The Streets Are Mine

 Madrid Central traffic sign in Paseo del Prado. Vicente Iborra

It’s hard to write about Madrid Central when you don’t live in Madrid and have no first-hand experience of its pros and cons, but I’m going to try. I don’t want to focus on technical issues like the size of the area the scheme should cover, or who should be allowed in, or how access can be regulated for residents and tradespeople. Like all urban planning strategies, Madrid Central needs to learn from its own mistakes, provide its own feedback and correct its own dysfunctions over time. Unfortunately, though, it doesn’t look as if it’s going to be given the chance to do that.

The principal feature of Madrid Central, like that of any low-emission zone (LEZ), is that it restricts traffic. In certain circumstances, that restriction has been interpreted as an imposition which violates citizens’ freedom of movement, and there lies the big mistake.

I’m no expert on law, but I do know that one of the main advances in urban planning regulation was to limit private property. At university, we learned that this represented the biggest difference with Roman law. The owner of a piece of land was no longer allowed to build whatever he liked there because planning regulations now imposed restrictions on his rights to use that land and benefit from it. These limitations affecting private property have been accepted now for decades. A hundred years ago, when urban growth plans first began to envisage the future of our cities, there would almost certainly have been people who were outraged because they weren’t allowed to build a 15-storey, 40-metre high building on their land, but now we all understand that such regulations facilitate (or should facilitate) an optimal relationship between public space and built-up zones, an equal distribution of public facilities, and the existence of streets in which we can chat, play or have a beer with friends. Basically, they allow us to have fairer, more beautiful cities.

If those “limitations to freedom” affecting private space are no longer controversial, why should we make such a fuss over restrictions affecting public space? The problem arises when people start interpreting freedom as a synonym for the right to move wherever, however and whenever they want … an attitude based essentially on the idea that “the streets are mine”. But they aren’t. This vision of a supposed “urban freedom” is over. Low-emission zones are here to stay, and we should all be thankful for that:  not only because they are a necessary strategy for reducing pollution but also because they will inevitably be accompanied by urban transformations which will make our cities more habitable places, spaces truly at the service of the citizenry.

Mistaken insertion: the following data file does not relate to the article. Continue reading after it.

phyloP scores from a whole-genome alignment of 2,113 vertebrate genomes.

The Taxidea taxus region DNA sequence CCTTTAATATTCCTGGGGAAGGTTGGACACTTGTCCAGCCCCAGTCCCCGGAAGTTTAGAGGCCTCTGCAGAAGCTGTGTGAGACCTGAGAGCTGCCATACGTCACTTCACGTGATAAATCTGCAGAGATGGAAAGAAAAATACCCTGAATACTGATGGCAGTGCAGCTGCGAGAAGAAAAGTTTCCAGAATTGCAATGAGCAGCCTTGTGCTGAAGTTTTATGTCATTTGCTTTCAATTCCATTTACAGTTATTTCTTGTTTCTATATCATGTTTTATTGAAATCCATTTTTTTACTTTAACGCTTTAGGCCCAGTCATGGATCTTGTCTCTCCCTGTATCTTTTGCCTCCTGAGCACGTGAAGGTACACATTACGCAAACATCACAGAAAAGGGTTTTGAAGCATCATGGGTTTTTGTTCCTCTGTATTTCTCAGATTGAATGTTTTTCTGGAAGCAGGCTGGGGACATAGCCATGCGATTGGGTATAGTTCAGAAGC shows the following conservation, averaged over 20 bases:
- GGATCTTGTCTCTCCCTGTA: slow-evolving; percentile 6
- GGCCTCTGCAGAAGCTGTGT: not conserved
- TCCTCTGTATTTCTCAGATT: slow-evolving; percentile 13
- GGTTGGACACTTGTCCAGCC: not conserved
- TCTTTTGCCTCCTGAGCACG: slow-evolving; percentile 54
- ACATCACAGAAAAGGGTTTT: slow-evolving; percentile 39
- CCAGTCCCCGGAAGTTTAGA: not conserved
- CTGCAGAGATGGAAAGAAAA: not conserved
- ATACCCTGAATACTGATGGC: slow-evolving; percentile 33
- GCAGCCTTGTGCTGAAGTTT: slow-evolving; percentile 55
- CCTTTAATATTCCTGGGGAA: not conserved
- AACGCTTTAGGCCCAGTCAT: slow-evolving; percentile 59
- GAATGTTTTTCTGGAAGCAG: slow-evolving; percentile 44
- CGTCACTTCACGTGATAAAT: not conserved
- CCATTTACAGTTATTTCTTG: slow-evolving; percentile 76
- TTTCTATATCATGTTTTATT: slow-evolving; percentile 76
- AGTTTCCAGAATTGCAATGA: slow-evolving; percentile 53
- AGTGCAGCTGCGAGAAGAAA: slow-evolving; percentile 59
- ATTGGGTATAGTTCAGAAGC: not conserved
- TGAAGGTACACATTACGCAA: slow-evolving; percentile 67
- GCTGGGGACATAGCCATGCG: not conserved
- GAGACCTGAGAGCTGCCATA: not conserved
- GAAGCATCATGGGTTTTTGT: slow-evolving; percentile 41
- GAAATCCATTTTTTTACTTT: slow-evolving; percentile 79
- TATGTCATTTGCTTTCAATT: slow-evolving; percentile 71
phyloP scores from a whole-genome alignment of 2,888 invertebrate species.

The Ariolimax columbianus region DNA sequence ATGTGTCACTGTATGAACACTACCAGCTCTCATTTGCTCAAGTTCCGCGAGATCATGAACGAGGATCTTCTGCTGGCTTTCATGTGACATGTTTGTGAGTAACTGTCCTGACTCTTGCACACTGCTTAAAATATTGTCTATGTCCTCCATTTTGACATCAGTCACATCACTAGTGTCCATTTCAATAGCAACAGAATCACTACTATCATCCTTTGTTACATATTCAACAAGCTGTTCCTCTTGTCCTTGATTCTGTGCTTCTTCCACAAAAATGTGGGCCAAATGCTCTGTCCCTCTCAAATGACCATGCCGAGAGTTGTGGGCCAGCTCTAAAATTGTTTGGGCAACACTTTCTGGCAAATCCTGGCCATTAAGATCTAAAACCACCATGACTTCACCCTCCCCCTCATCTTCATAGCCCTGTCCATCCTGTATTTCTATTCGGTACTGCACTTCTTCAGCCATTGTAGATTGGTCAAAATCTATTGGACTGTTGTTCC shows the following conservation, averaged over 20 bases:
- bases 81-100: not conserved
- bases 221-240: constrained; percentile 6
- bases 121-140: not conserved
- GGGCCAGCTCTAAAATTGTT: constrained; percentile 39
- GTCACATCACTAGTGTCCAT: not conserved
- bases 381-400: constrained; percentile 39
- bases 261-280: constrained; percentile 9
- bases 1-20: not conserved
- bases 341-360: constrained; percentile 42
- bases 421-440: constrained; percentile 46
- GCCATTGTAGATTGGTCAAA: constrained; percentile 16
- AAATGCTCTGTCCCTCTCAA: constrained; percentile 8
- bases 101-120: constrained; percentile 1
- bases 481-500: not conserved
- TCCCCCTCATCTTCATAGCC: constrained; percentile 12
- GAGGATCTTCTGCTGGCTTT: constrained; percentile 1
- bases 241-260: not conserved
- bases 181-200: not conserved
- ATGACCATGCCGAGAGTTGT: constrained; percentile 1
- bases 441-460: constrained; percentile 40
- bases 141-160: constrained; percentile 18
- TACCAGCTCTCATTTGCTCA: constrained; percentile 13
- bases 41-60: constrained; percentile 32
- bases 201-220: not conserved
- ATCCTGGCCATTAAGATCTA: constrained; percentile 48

LEZs, in all their diversity in terms of design, implementation and management, are appearing in all big cities. We have Madrid Central, or its new, “light” version (because classifying a 5-seat vehicle occupied by 2 people as a high occupancy vehicle is almost an oxymoron), the superblocks in Barcelona, congestion charges in London and Singapore, restrictions on diesel-powered vehicles in numerous German cities, and many, many more examples. Sooner or later these types of policies will be in place in all our cities, and 100 years from now their inhabitants will be surprised (or shocked) to know that their grandparents were able to drive their car wherever they wanted to the cry of “Freedom!”

Text translated by Andrew V. Taylor
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Arquitecto, doctor, profesor en la Universidad de Alicante y ganador de 4 primeros premios en EUROPAN. Apasionado de la ciudad y los fenómenos urbanos, trabaja, investiga y reflexiona sobre un futuro sostenible desde el Mediterráneo.

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